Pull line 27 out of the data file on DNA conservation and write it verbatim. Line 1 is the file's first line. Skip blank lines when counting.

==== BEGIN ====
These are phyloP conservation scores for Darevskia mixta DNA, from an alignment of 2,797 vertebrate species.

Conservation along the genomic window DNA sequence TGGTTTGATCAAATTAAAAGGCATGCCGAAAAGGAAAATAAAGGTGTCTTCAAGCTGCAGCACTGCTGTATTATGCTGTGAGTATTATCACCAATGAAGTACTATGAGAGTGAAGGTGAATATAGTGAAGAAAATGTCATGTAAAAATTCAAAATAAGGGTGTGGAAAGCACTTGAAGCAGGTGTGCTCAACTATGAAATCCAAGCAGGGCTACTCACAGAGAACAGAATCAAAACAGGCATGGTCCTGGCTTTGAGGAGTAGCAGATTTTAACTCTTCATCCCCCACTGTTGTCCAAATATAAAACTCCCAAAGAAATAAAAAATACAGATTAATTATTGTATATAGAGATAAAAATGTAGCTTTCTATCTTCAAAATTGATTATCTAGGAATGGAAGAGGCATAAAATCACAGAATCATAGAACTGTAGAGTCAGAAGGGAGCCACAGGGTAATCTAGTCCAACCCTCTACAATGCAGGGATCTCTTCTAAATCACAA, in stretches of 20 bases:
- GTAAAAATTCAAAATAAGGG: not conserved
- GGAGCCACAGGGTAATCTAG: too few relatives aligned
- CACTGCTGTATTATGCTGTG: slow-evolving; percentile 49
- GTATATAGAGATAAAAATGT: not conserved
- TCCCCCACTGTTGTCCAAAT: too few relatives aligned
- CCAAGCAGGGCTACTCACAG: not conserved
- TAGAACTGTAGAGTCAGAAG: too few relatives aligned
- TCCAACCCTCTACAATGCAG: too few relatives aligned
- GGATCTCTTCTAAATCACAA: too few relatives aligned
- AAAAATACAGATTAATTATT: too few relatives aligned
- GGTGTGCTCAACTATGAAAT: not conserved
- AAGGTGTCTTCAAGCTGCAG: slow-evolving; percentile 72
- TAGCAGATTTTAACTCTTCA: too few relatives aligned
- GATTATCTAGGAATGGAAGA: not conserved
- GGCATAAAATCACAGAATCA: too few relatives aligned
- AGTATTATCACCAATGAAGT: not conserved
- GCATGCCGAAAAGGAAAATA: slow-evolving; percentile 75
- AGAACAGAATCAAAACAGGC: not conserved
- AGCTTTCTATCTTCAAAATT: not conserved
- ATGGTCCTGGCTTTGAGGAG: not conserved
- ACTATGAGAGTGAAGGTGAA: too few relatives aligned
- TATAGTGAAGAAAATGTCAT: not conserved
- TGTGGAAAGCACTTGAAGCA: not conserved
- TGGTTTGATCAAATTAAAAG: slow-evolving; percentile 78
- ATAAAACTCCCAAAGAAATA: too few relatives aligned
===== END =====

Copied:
- ATAAAACTCCCAAAGAAATA: too few relatives aligned